Java Bindings for the RenderMan API
Copyright (C) 1997-2000, Sean Cier
(The RenderMan API is Copyright 1989 Pixar.
RenderMan (R) is a registered trademark of Pixar)
The Java RenderMan bindings are an effort to allow the
interaction of photorealistic modelling and rendering applications
written in Java via Pixar's RenderMan API. They currently include a
prototype binding, intended to undergo review by the 'net community
(and Pixar, if they wish), as well as a reference implementation which
generates and parses RIB files.
Installation: After unpacking the distribution, move
either the distribution to a location of your choosing (referred to here
as [INSTALLPATH]), and include "[INSTALLPATH]/renderMan.jar" in your
CLASSPATH environment variable.
- Documentation on the
com.PostHorizon.renderMan.rib packages, produced by javadoc
- Examples, including a trivial java application
using the bindings (translated from PRMan's tutorial, chapter 16)
a simple java application to translate RIBs, demonstrating the various
com.PostHorizon.renderMan.rib.RIBIn and .RIBOut features
v0.92.5 (downloading implies that you have read and agree to the license
shown below; a copy is included in the distribution):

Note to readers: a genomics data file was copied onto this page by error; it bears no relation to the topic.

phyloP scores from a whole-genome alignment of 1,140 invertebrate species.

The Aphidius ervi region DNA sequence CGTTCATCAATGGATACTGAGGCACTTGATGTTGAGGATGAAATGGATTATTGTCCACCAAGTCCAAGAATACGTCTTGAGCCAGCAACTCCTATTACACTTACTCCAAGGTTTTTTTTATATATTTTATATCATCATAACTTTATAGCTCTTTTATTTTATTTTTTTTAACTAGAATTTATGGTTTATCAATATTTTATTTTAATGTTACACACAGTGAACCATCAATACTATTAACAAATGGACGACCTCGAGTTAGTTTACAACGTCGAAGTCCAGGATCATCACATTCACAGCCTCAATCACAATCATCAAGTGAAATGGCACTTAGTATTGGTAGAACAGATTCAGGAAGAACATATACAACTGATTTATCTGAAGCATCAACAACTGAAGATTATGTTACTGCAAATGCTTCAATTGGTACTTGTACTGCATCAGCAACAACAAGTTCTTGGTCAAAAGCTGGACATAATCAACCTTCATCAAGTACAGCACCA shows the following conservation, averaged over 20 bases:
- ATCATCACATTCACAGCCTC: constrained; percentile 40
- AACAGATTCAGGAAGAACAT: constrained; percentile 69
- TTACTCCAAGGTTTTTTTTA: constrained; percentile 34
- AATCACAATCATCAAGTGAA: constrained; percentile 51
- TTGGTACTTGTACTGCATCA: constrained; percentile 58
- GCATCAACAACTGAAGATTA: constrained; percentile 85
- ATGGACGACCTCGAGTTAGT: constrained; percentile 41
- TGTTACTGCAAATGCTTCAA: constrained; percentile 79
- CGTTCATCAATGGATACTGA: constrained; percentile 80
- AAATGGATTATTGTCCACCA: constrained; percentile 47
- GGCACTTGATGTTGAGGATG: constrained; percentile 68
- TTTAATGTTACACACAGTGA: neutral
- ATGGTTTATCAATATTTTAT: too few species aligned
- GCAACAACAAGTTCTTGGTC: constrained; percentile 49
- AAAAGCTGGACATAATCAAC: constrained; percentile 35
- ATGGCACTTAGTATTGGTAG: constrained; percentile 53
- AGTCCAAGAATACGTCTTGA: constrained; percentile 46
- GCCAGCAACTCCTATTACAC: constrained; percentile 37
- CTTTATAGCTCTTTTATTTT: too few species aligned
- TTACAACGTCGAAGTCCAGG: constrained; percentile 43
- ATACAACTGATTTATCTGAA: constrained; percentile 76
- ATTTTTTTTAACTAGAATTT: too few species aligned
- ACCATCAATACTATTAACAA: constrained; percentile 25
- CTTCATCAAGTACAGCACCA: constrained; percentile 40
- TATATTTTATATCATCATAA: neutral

- The latest version of this file is based at
Translate utility: Once installed, the RIB Translate utility can be
invoked via "java com.PostHorizon.renderMan.rib.Translate". Give the
-h option to see a list of options.
- 25 October 2000: Version 0.92.5
java.util.Map everywhere (including
- Bug fixes, some efficiency improvements
- Minor code cleanup
- Addition of copy constructors in support classes
- 18 January 1999: Version 0.92.4
- Source is now freely available (see included LICENSE); please
send bug fixes and enhancements as source patches to
- Moved class into renderMan.jar
- Changed package from scier.renderMan to
- PRMan 3.8 support, including subdivision surfaces and inlined
- 13 July 1998: Version 0.92.3
- 18 April 1998: Version 0.92.2
- Support for PRMan extensions through 3.7
- Bug fixes in RIB implementation
- Superficial code structure cleanup (may break source-level
compatibility in some cases)